The art of Modigliani, from the knowledge of Brâncuși to the latest works
Modigliani begins to paint in his Livorno in a style similar to that of the Macchiaioli, but his art will change radically after his stay in Paris and later, with his maturity, there will be a further change on a stylistic level, due to the settling of the operational choices. The sum of influences that will characterize his production will lead him to a production that can hardly be pigeonholed into a specific genre: his art is characterized by simplicity and formal purity. Fundamental to Modigliani's art is the knowledge of Constântin Brâncuși, which leads the Italian to devote himself almost entirely to sculpture, although he will then be forced by his illness to return to painting, sculpture being a much more tiring and debilitating activity for the artist's physicist. The particular elongated figures are unmistakable of the sculptural production, but also the reduction to a minimum, in terms of simplicity of lines and shapes. These elements of formal purity are derived precisely from the art of the Romanian sculptor.
In the Testa from around 1911-12, the artist's desire to deform what should be a normal human face is clearly evident. The proportions are totally upset, in favor of a flattening or lengthening of the nose, mouth, eyes. Everything is aimed at schematization, without any kind of decoration. The appearance that Modigliani's works assume echoes African masks, primitive art already much investigated by the French Fauves, a group of artists active in the two-year period 1905-07, but also by the Cubists, united by the geometrization of forms. However, his painting, made of grace, pronounced contours, tendency to elongation of proportions, also denotes the inspiration that the artist draws from his cultural background, and in particular from the great Tuscan artists of the past such as Simone Martini (Siena, 1284 - Avignon, ca 1344), but also Filippo Lippi (Florence, 1406 - Spoleto, 1469) and Sandro Botticelli (Florence, 1445 - Florence, 1510), author of the famous Primavera preserved in the Uffizi gallery in Florence.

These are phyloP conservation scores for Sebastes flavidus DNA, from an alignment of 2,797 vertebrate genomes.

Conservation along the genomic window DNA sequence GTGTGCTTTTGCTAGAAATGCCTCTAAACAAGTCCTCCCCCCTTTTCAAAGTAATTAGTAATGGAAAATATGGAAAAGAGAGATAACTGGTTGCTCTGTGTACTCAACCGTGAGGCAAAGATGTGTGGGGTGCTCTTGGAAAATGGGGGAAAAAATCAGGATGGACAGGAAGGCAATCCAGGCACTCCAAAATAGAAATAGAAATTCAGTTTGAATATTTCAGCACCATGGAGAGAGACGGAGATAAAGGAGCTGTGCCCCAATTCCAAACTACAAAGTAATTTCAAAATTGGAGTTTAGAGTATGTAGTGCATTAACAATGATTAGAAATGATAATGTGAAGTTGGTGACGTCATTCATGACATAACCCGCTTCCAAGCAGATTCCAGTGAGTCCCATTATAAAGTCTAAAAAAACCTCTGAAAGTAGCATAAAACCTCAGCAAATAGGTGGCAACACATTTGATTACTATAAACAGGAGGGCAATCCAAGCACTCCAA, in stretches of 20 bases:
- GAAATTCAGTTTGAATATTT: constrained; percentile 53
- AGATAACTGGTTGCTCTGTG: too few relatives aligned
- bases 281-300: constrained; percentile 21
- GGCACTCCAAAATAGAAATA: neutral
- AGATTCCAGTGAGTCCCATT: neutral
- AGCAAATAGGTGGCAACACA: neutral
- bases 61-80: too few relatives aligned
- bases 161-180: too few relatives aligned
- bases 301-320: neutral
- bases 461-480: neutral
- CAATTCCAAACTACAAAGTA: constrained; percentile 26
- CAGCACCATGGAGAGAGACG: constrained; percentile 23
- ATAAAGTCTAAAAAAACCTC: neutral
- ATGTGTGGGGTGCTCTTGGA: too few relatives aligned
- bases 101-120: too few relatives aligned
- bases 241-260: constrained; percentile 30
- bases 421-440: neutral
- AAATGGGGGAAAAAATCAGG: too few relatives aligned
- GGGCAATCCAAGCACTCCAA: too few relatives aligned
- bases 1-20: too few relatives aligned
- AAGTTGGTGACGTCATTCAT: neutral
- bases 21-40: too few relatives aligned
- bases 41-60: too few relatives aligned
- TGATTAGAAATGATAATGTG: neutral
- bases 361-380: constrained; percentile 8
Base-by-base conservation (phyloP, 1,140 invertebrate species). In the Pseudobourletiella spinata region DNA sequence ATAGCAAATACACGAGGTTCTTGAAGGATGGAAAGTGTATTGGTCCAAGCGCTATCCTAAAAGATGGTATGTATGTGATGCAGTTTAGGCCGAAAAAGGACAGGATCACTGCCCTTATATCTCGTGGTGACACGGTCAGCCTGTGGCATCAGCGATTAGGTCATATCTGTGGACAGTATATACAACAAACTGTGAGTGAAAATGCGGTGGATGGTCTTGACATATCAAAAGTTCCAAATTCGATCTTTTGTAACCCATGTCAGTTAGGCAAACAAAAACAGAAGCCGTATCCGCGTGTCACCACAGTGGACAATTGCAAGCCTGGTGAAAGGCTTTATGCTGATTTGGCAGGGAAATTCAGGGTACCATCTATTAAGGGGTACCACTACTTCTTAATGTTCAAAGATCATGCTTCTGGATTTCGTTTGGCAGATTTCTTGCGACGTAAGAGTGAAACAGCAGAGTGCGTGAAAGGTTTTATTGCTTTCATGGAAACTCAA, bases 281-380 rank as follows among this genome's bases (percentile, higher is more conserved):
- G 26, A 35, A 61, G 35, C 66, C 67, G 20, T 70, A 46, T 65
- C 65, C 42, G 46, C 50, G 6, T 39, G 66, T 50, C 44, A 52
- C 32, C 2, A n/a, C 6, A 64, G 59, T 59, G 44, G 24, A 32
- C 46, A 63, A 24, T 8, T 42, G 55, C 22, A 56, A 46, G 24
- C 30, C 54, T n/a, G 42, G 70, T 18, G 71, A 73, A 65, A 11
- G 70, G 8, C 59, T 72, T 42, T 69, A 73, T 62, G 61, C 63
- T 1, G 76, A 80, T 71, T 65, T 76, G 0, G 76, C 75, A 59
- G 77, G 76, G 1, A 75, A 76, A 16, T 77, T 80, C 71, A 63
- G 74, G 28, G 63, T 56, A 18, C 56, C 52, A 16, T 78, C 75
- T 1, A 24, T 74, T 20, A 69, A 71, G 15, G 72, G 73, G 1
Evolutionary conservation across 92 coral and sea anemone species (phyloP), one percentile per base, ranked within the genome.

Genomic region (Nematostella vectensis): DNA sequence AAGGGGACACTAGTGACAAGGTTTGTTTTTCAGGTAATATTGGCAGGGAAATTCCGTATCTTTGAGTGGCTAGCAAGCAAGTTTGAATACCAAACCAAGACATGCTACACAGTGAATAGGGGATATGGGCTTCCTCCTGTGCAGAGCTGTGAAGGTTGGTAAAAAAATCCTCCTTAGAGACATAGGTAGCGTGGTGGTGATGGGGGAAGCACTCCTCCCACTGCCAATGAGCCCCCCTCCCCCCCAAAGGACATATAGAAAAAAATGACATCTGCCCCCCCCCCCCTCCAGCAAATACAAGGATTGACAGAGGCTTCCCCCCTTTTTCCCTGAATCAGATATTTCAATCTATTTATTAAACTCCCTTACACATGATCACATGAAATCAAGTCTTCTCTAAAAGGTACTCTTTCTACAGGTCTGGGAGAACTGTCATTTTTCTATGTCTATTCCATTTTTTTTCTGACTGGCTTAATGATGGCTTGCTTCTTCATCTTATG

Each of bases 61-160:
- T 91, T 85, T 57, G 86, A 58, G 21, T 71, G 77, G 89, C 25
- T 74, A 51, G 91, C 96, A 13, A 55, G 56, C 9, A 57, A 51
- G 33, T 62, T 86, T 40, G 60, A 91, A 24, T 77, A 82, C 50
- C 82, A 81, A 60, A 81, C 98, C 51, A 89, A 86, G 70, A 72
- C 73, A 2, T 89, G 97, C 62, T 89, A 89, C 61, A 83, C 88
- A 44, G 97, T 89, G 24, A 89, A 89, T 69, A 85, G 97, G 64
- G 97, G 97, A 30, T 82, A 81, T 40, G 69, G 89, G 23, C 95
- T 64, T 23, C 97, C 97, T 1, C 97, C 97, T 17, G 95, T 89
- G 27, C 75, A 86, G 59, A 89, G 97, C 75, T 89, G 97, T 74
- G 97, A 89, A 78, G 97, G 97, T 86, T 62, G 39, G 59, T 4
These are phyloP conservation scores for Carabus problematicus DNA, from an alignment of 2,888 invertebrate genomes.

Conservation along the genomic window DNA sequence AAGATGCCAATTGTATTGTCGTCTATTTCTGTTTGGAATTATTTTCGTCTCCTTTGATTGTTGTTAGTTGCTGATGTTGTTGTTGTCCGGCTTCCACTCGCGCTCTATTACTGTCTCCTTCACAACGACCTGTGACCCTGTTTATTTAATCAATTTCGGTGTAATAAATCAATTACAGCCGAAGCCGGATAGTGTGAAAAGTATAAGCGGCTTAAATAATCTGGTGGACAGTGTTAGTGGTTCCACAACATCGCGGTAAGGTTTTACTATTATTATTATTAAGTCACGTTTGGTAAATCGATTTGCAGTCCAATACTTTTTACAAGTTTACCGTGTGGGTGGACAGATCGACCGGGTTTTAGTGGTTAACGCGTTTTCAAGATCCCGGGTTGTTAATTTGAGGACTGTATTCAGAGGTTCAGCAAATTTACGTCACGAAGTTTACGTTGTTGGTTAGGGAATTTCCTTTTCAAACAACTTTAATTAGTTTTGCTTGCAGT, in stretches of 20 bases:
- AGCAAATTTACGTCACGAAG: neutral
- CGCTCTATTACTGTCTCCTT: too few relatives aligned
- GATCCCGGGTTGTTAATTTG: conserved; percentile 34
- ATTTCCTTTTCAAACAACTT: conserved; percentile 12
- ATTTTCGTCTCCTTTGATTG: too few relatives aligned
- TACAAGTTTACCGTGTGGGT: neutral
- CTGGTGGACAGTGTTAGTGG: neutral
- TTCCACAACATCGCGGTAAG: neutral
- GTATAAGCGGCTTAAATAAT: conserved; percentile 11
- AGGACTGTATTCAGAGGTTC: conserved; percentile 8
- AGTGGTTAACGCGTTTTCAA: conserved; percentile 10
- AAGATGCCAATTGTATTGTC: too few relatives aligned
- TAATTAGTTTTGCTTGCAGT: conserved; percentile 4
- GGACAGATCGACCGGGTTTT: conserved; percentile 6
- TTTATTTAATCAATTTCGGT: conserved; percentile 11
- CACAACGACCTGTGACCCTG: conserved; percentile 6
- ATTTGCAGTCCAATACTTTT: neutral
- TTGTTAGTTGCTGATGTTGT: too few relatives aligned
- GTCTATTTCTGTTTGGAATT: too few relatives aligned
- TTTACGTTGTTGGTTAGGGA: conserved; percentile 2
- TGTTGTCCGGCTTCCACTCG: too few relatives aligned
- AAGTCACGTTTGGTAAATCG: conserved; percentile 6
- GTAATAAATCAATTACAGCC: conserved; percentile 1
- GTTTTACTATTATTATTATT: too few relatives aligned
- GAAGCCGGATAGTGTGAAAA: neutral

After the abandonment of sculpture, the "sculptural" elements of his production move on to painting, so much so that the subjects of his paintings will soon begin to reflect the research of formal purity that Modigliani was following in sculpture. This is also noticeable in his numerous portraits, where the subjects are rendered with schematic shapes and according to a geometrization aimed at transmitting to the relative the most recognizable elements of the characteristics of the subject, but are also characterized by an extraordinary sharpness in their psychological penetration. With other works, such as his famous nudes, Amedeo Modigliani will also be able to obtain extraordinarily intense and free, as well as sensual, results.
Modigliani does not actually belong to a specific current, nor has he ever declared himself to have referred to the great masters. On the contrary, he explicitly chooses not to want to approach the futurist avant-garde, much less the French one. But there is no doubt the gaze and attention to the trends that then circulated in metropolitan Paris at the beginning of the twentieth century. His work is in fact isolated from the various trends.
Reproduction of some famous works by Modigliani can be found on www.gingershoponline.com